Ecclesiology

Why Be a Faithful Member of a Local Church?

From Voice, May/June 2014. Used by permission. Related: “De-Churching” Trends.

It is my conviction that every Christian should be an active member of a Bible-teaching local church. As believers in Christ, we are members of His body and must discipline ourselves to be actively involved in ministry as a way of life. Here are some specific reasons why you should be a committed member of a solid, Bible-teaching local church.

You follow the pattern set forth in the New Testament. Although the word “membership” itself is not used in the New Testament, the principle is present nonetheless. For example, most of our New Testament books are letters that were written to specific groups of people who had chosen to identify themselves with Christ and each other. The word “church” is almost always used to refer to a specific group of people who in some way had committed themselves to serving the Lord and one another in the same ministry location. Numbers were known (Acts 1:15, 2:41, 4:4), rolls were kept (1 Timothy 5:9), servants were selected (Acts 6:2-5), discipline was practiced (1 Corinthians 5:12-13), worship was corporate (1 Corinthians 14:23), and shepherds knew for whom they were responsible (Hebrews 13:17). If you are a part of the body of Christ by virtue of repentant faith in Jesus Christ then you should want to make that association visibly known through church membership.

You have a greater opportunity to use your spiritual gifts. At the moment of your conversion the Holy Spirit came to live inside of your body (1 Corinthians 6:19). When He did this, He brought along the spiritual gift(s) that He sovereignly chose for you to possess for the blessing of the church (1 Corinthians 12:7, 11). As we use our gifts, we are being good stewards of the manifold grace of God (1 Peter 4:10). Can you use your spiritual gift without joining a church? Yes, but in most churches many ministry opportunities are limited to church members only. This is as it should be. Unity in doctrine, purity of life, and submissive accountability to one another and leaders are necessary for a healthy Christian life. The process of becoming a member also gives the existing leadership the opportunity to discern one’s agreement in doctrine, ministry purpose, and goals; thus enabling them to know where best you may serve. Read more about Why Be a Faithful Member of a Local Church?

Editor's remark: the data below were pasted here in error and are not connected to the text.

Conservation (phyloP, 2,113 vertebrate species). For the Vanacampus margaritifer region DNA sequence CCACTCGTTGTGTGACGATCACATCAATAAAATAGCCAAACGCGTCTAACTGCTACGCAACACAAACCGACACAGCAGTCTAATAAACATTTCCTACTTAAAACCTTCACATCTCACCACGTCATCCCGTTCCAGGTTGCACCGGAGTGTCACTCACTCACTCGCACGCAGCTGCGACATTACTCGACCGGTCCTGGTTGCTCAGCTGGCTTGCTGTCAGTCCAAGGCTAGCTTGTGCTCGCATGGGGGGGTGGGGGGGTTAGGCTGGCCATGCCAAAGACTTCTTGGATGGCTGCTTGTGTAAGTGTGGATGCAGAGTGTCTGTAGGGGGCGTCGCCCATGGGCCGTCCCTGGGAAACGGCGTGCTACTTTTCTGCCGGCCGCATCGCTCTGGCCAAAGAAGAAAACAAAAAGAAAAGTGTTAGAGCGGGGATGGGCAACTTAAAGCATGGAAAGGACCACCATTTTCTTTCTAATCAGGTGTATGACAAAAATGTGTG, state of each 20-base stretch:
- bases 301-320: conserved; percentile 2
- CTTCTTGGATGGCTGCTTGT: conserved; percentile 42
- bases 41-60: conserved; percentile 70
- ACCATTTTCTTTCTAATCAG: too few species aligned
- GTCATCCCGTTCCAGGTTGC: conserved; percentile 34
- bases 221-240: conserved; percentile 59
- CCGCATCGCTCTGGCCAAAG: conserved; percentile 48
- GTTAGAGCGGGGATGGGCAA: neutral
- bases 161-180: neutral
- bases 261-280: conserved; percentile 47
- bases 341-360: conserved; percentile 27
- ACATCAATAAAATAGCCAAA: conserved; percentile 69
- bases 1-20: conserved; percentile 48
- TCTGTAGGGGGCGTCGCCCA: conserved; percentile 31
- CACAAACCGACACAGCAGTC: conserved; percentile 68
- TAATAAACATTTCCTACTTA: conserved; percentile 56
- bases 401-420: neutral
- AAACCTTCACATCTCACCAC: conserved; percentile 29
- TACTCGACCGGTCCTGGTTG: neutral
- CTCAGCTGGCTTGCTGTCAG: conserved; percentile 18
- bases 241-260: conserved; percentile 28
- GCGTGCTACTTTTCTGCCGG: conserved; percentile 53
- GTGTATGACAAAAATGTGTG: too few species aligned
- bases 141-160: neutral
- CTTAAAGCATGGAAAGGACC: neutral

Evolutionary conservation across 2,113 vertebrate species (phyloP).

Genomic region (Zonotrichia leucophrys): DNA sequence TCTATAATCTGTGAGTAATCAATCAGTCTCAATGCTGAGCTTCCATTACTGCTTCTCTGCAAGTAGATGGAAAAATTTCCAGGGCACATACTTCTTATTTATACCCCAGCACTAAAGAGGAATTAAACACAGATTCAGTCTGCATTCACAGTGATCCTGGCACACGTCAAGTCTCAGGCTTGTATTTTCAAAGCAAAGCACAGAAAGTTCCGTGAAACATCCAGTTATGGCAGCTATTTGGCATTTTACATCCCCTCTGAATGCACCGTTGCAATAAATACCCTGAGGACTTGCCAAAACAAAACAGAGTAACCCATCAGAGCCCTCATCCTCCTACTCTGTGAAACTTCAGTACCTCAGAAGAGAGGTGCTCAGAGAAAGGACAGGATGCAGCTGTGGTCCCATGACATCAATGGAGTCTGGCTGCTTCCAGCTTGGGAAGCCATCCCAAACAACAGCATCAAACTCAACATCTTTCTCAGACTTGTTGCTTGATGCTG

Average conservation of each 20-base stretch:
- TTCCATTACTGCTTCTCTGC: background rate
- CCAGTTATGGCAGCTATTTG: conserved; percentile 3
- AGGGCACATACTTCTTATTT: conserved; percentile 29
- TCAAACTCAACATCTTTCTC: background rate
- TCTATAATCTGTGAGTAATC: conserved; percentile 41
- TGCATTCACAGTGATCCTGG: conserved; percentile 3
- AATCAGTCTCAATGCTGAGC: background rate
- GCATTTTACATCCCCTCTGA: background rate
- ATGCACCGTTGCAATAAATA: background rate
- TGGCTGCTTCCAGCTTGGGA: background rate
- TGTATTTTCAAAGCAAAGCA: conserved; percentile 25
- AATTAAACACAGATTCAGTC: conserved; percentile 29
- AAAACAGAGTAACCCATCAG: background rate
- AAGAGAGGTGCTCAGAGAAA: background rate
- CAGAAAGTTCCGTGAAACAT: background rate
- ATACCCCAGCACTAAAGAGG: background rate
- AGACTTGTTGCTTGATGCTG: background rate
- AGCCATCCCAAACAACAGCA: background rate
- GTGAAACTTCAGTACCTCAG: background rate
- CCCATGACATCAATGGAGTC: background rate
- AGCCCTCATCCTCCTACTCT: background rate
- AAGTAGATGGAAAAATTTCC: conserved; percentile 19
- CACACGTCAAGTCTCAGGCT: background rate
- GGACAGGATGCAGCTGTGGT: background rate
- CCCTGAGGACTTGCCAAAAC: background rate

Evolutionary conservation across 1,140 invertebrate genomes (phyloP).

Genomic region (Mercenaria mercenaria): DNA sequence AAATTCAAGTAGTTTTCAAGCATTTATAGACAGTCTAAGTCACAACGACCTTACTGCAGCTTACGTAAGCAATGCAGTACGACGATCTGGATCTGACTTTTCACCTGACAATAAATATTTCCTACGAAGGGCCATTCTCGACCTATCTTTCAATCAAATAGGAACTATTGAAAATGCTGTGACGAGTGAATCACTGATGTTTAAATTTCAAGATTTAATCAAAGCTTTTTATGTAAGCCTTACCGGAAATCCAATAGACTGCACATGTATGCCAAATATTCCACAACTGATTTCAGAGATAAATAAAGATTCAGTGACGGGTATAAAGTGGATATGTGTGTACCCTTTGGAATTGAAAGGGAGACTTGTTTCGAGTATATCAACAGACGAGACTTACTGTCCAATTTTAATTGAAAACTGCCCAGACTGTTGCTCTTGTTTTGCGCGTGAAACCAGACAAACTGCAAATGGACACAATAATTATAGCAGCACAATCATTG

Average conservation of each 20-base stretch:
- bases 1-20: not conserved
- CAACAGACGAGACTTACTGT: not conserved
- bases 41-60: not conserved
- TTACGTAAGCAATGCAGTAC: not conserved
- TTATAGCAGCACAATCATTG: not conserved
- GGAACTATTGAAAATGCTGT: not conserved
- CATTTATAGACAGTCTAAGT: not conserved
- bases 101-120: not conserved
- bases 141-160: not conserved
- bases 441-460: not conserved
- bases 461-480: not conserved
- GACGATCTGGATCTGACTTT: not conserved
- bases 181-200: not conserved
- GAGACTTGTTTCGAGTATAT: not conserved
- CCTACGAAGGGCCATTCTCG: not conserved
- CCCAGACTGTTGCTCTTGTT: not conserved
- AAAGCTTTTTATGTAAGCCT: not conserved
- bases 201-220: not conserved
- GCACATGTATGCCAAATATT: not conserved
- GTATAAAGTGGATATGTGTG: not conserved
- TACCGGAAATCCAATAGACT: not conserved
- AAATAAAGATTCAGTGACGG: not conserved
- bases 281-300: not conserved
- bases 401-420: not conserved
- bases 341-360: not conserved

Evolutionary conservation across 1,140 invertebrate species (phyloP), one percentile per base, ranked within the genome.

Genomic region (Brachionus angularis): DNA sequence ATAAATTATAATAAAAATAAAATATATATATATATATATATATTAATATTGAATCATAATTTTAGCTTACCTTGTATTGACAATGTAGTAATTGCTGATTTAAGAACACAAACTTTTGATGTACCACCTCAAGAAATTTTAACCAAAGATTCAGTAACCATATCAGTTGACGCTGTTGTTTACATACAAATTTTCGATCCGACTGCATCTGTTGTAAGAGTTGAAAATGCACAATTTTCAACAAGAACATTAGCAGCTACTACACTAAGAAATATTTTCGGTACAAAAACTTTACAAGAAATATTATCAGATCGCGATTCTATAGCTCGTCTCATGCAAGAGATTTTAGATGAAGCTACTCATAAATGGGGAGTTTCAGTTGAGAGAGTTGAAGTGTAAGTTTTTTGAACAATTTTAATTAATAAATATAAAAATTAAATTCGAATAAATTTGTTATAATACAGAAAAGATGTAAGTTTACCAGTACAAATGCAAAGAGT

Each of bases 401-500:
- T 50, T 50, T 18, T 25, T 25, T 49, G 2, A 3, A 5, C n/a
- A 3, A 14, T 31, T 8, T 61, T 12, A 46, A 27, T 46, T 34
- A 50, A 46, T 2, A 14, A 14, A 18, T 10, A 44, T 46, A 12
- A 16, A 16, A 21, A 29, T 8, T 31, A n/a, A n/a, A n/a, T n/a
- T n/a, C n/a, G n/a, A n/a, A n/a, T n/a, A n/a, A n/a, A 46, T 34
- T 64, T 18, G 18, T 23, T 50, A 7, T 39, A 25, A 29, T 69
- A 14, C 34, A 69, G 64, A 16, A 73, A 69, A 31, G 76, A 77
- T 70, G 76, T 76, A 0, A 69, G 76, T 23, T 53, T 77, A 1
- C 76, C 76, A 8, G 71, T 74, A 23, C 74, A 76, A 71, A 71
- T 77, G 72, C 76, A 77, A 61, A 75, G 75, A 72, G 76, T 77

"De-Churching" Trends

From Voice, May/June 2014. Used by permission.

One of the least obvious—and yet most tragic—changes that American Evangelicalism has experienced in the past fifty years is the diminishment of the centrality of the local church in the life of many Christians. The Lord’s Day, once considered a special day dedicated to the worship and service of God, is now treated like any other day by many professing believers. And local church life, once considered the center of indispensable relationships within our spiritual family whom we love, encourage, and to whom we remain accountable, is now treated like an extra-curricular activity rather than an essential ingredient of the Christian life.

The signs of the diminishing priority of the church are many. However, I will only mention the six trends that Kent Hughes highlights in his book Set Apart: Calling a Worldly Church to a Godly Life (Wheaton: Crossway Books, 2003).

Hitchhiker Christians

Hughes writes:

The hitchhiker’s thumb says, “You buy the car, pay for repairs and upkeep and insurance, fill the car with gas—and I’ll ride with you. But if you have an accident, you are on your own! And I’ll probably sue.” So it is with the credo of many of today’s church attendees: “You go to the meetings and serve on the boards and committees, you grapple with the issues and do the work of the church and pay the bills—and I’ll come along for the ride. But if things do not suit me, I’ll criticize and complain and probably bail out. My thumb is always out for a better ride.” (128)

Read more about "De-Churching" Trends

The Synagogue and the Church: A Study of Their Common Backgrounds and Practices (Part 2)

Reprinted with permission from As I See It, which is available free by writing to the editor at dkutilek@juno.com. Read the series so far.

Chapter Two

The Prima Facie Case